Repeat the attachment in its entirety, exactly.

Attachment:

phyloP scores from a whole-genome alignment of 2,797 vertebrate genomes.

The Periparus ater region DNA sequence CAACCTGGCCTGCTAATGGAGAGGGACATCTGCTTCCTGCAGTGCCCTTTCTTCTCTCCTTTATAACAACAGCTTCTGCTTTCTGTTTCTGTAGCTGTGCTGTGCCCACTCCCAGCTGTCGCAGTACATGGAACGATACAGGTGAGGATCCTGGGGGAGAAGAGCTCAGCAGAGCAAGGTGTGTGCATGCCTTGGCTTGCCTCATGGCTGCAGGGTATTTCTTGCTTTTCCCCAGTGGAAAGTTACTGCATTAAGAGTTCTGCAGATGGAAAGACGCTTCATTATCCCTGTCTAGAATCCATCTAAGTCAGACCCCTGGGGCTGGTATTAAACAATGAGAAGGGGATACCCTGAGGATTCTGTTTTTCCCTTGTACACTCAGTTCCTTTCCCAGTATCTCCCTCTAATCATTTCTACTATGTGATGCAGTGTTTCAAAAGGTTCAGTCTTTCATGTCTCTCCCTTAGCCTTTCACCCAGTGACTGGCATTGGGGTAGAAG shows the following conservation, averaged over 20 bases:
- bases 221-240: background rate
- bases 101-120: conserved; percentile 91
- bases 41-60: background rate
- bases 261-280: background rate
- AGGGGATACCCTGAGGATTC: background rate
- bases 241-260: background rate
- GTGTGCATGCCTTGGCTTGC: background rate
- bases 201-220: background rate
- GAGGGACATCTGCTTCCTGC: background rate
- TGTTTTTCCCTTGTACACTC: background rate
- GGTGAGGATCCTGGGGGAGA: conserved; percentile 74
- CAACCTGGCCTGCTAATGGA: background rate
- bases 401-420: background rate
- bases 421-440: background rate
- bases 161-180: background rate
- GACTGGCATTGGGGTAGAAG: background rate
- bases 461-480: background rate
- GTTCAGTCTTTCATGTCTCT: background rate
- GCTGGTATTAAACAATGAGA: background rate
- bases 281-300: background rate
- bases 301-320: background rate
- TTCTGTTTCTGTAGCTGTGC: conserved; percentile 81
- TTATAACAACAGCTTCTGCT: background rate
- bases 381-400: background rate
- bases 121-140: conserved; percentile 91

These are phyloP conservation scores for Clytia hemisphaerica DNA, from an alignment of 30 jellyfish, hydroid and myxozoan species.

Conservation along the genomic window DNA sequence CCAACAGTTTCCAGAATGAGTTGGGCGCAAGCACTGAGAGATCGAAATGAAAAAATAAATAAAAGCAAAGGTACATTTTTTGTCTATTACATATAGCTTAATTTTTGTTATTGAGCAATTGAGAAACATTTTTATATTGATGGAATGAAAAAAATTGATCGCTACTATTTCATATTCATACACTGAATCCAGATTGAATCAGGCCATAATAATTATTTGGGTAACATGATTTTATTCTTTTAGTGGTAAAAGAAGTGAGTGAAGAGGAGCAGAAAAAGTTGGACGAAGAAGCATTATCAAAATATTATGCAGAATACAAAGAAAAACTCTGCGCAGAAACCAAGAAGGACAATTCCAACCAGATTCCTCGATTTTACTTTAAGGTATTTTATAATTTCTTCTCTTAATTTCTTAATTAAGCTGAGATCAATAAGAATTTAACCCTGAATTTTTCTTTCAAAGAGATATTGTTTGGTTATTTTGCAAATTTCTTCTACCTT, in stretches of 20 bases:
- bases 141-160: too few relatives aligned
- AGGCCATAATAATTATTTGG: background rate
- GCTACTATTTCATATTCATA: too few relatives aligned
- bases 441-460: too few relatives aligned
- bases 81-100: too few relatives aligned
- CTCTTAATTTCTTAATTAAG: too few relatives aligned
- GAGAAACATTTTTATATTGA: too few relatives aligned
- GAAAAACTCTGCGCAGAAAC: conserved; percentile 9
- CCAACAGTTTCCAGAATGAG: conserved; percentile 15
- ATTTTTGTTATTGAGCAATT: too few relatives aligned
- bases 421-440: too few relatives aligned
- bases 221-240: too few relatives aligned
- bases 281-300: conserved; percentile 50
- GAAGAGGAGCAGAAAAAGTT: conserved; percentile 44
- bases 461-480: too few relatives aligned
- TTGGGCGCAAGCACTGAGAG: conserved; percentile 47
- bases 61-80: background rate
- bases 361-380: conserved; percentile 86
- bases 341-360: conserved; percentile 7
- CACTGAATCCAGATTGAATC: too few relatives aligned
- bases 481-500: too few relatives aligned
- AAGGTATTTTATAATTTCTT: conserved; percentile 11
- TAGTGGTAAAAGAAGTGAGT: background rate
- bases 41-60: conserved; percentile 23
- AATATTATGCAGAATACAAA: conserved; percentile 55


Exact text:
phyloP scores from a whole-genome alignment of 2,797 vertebrate genomes.

The Periparus ater region DNA sequence CAACCTGGCCTGCTAATGGAGAGGGACATCTGCTTCCTGCAGTGCCCTTTCTTCTCTCCTTTATAACAACAGCTTCTGCTTTCTGTTTCTGTAGCTGTGCTGTGCCCACTCCCAGCTGTCGCAGTACATGGAACGATACAGGTGAGGATCCTGGGGGAGAAGAGCTCAGCAGAGCAAGGTGTGTGCATGCCTTGGCTTGCCTCATGGCTGCAGGGTATTTCTTGCTTTTCCCCAGTGGAAAGTTACTGCATTAAGAGTTCTGCAGATGGAAAGACGCTTCATTATCCCTGTCTAGAATCCATCTAAGTCAGACCCCTGGGGCTGGTATTAAACAATGAGAAGGGGATACCCTGAGGATTCTGTTTTTCCCTTGTACACTCAGTTCCTTTCCCAGTATCTCCCTCTAATCATTTCTACTATGTGATGCAGTGTTTCAAAAGGTTCAGTCTTTCATGTCTCTCCCTTAGCCTTTCACCCAGTGACTGGCATTGGGGTAGAAG shows the following conservation, averaged over 20 bases:
- bases 221-240: background rate
- bases 101-120: conserved; percentile 91
- bases 41-60: background rate
- bases 261-280: background rate
- AGGGGATACCCTGAGGATTC: background rate
- bases 241-260: background rate
- GTGTGCATGCCTTGGCTTGC: background rate
- bases 201-220: background rate
- GAGGGACATCTGCTTCCTGC: background rate
- TGTTTTTCCCTTGTACACTC: background rate
- GGTGAGGATCCTGGGGGAGA: conserved; percentile 74
- CAACCTGGCCTGCTAATGGA: background rate
- bases 401-420: background rate
- bases 421-440: background rate
- bases 161-180: background rate
- GACTGGCATTGGGGTAGAAG: background rate
- bases 461-480: background rate
- GTTCAGTCTTTCATGTCTCT: background rate
- GCTGGTATTAAACAATGAGA: background rate
- bases 281-300: background rate
- bases 301-320: background rate
- TTCTGTTTCTGTAGCTGTGC: conserved; percentile 81
- TTATAACAACAGCTTCTGCT: background rate
- bases 381-400: background rate
- bases 121-140: conserved; percentile 91

These are phyloP conservation scores for Clytia hemisphaerica DNA, from an alignment of 30 jellyfish, hydroid and myxozoan species.

Conservation along the genomic window DNA sequence CCAACAGTTTCCAGAATGAGTTGGGCGCAAGCACTGAGAGATCGAAATGAAAAAATAAATAAAAGCAAAGGTACATTTTTTGTCTATTACATATAGCTTAATTTTTGTTATTGAGCAATTGAGAAACATTTTTATATTGATGGAATGAAAAAAATTGATCGCTACTATTTCATATTCATACACTGAATCCAGATTGAATCAGGCCATAATAATTATTTGGGTAACATGATTTTATTCTTTTAGTGGTAAAAGAAGTGAGTGAAGAGGAGCAGAAAAAGTTGGACGAAGAAGCATTATCAAAATATTATGCAGAATACAAAGAAAAACTCTGCGCAGAAACCAAGAAGGACAATTCCAACCAGATTCCTCGATTTTACTTTAAGGTATTTTATAATTTCTTCTCTTAATTTCTTAATTAAGCTGAGATCAATAAGAATTTAACCCTGAATTTTTCTTTCAAAGAGATATTGTTTGGTTATTTTGCAAATTTCTTCTACCTT, in stretches of 20 bases:
- bases 141-160: too few relatives aligned
- AGGCCATAATAATTATTTGG: background rate
- GCTACTATTTCATATTCATA: too few relatives aligned
- bases 441-460: too few relatives aligned
- bases 81-100: too few relatives aligned
- CTCTTAATTTCTTAATTAAG: too few relatives aligned
- GAGAAACATTTTTATATTGA: too few relatives aligned
- GAAAAACTCTGCGCAGAAAC: conserved; percentile 9
- CCAACAGTTTCCAGAATGAG: conserved; percentile 15
- ATTTTTGTTATTGAGCAATT: too few relatives aligned
- bases 421-440: too few relatives aligned
- bases 221-240: too few relatives aligned
- bases 281-300: conserved; percentile 50
- GAAGAGGAGCAGAAAAAGTT: conserved; percentile 44
- bases 461-480: too few relatives aligned
- TTGGGCGCAAGCACTGAGAG: conserved; percentile 47
- bases 61-80: background rate
- bases 361-380: conserved; percentile 86
- bases 341-360: conserved; percentile 7
- CACTGAATCCAGATTGAATC: too few relatives aligned
- bases 481-500: too few relatives aligned
- AAGGTATTTTATAATTTCTT: conserved; percentile 11
- TAGTGGTAAAAGAAGTGAGT: background rate
- bases 41-60: conserved; percentile 23
- AATATTATGCAGAATACAAA: conserved; percentile 55